One way for presidents and chancellors to commit visibly and powerfully to increased recruitment and support of transfer students is to embed this focus into their strategic plans, public communications, and task forces. For example, President Mark Burstein of Lawrence University in Wisconsin appointed a “special faculty assistant” to coordinate staff across campus to identify and address the barriers that transfer students from the University of Wisconsin Oshkosh-Fox Cities face at Lawrence. And in its latest strategic plan, Marist College in New York has codified commitments to add transfer students from area institutions such as Duchess Community College, evident through programs like Bridges to Excellence, which empower staff at each institution to regularly engage with one another. Commitments on paper and in person can provide senior staff at both two- and four-year institutions with the latitude to coordinate efforts in support of transfer students.
Expand relationships with neighboring community colleges
Four-year institutions that seek talented, diverse transfer students can start by exploring more formal relationships with area community colleges. These partnerships should be predicated on ongoing engagement with community college leaders, staff, and faculty to build clear program pathways that guarantee that credits transfer, reflect transfer students’ needs, and begin with proactive, early outreach to help students navigate financial aid and application processes. These elements underpin Lebanon Valley College’s dual admission program with Harrisburg Area Community College, which positions advisors at both institutions to prepare students to transfer early in their academic experience and ensure they earn the credits needed to earn their intended degree. They are also at the root of University of North Carolina’s Carolina Student Transfer Excellence Program (C-STEP), which embeds dedicated community college advisors at 14 two-year institutions across the state to identify and guide prospective transfer students to apply to UNC.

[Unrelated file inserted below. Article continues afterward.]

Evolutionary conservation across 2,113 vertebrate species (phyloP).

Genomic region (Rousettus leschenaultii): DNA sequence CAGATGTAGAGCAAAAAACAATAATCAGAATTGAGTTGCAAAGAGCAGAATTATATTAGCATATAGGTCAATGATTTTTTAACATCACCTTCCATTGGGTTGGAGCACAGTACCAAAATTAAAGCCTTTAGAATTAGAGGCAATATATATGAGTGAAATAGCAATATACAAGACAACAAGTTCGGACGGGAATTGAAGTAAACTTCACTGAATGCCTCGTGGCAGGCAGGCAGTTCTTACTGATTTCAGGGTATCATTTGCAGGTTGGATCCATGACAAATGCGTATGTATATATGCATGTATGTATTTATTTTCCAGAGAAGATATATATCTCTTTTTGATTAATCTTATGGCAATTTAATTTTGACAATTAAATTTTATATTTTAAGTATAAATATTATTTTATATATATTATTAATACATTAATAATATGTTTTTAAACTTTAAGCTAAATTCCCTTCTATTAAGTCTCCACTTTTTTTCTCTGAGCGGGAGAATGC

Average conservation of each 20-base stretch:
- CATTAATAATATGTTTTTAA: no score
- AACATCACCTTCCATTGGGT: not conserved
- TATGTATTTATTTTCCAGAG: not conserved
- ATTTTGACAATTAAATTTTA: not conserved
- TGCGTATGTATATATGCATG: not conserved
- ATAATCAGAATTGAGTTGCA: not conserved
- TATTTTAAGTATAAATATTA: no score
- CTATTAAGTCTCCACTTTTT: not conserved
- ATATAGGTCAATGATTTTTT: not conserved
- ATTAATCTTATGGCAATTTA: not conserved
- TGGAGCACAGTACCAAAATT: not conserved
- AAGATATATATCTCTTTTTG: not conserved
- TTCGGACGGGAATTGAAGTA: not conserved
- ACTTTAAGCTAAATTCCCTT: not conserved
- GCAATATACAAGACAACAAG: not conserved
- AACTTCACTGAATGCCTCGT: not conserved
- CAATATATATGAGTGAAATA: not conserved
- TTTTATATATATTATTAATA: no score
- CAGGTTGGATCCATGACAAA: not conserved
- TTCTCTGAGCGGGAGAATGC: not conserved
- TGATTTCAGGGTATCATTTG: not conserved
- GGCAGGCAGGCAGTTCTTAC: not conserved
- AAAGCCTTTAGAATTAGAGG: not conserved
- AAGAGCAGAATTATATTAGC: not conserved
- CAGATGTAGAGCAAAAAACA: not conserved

Establish and elevate tailored supports for community college students
Community colleges have long been more likely than four-year colleges and universities to enroll students who are older than 25, hold a full-time job, and take care of dependents. Even though many community college students are prepared to thrive at a four-year institution, they still need financial, academic, and social-emotional supports in order to realize their promise. UCLA, a leader in supporting transfer students, has established dedicated transfer programming from admissions to graduation. The Center for Community College Partnerships positions prospective students across California to apply to transfer, while the Transfer Student Center offers enrolled students relevant programming and mentorship. Similarly, as a part of its Ada Comstock Scholars Program, Smith College aims to provide a seamless transition for transfer students through flexible course registration periods, specialized first-year seminars, and tailored financial aid packages to offset travel and childcare expenses.
These initiatives represent the kind of comprehensive steps colleges and universities must take if our country is to begin the work to repair the transfer system and ensure a seamless path to a bachelor’s degree. Doing so can help more students realize their postsecondary aspirations and fuel an equitable economic recovery.